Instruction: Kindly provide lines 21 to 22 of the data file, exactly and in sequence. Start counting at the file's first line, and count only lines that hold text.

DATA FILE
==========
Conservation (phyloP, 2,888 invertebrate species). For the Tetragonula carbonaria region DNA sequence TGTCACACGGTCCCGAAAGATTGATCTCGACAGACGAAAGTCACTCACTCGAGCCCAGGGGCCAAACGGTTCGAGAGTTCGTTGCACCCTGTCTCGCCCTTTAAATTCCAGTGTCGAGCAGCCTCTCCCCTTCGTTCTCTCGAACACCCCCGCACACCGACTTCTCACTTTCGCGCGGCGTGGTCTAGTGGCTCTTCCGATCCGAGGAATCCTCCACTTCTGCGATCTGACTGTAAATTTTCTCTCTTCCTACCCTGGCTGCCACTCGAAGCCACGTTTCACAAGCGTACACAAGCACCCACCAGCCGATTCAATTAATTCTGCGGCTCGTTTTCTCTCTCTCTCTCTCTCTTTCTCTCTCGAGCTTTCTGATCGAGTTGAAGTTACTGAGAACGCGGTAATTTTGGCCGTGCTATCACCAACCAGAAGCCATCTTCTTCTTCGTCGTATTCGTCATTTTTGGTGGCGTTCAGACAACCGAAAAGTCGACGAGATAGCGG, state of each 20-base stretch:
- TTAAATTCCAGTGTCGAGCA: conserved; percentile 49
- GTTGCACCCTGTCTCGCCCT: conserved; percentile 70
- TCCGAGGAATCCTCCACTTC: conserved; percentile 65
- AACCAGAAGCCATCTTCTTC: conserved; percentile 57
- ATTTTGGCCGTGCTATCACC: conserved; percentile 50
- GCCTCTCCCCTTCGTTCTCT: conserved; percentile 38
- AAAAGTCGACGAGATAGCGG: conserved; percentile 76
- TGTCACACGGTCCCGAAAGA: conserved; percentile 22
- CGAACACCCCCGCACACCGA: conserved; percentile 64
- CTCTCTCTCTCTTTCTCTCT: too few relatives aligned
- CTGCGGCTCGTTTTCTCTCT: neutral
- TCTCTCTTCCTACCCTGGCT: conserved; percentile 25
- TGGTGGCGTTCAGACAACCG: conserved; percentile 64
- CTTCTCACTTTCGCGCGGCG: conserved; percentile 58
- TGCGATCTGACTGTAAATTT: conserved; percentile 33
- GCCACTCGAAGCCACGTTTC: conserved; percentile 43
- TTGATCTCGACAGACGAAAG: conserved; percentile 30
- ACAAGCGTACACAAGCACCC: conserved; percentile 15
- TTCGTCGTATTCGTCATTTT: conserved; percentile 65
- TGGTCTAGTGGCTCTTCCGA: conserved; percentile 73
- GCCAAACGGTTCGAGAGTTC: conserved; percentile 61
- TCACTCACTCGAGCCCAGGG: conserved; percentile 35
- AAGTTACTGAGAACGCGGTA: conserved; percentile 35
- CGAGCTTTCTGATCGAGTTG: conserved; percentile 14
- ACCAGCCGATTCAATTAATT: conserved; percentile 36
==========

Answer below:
- TGGTCTAGTGGCTCTTCCGA: conserved; percentile 73
- GCCAAACGGTTCGAGAGTTC: conserved; percentile 61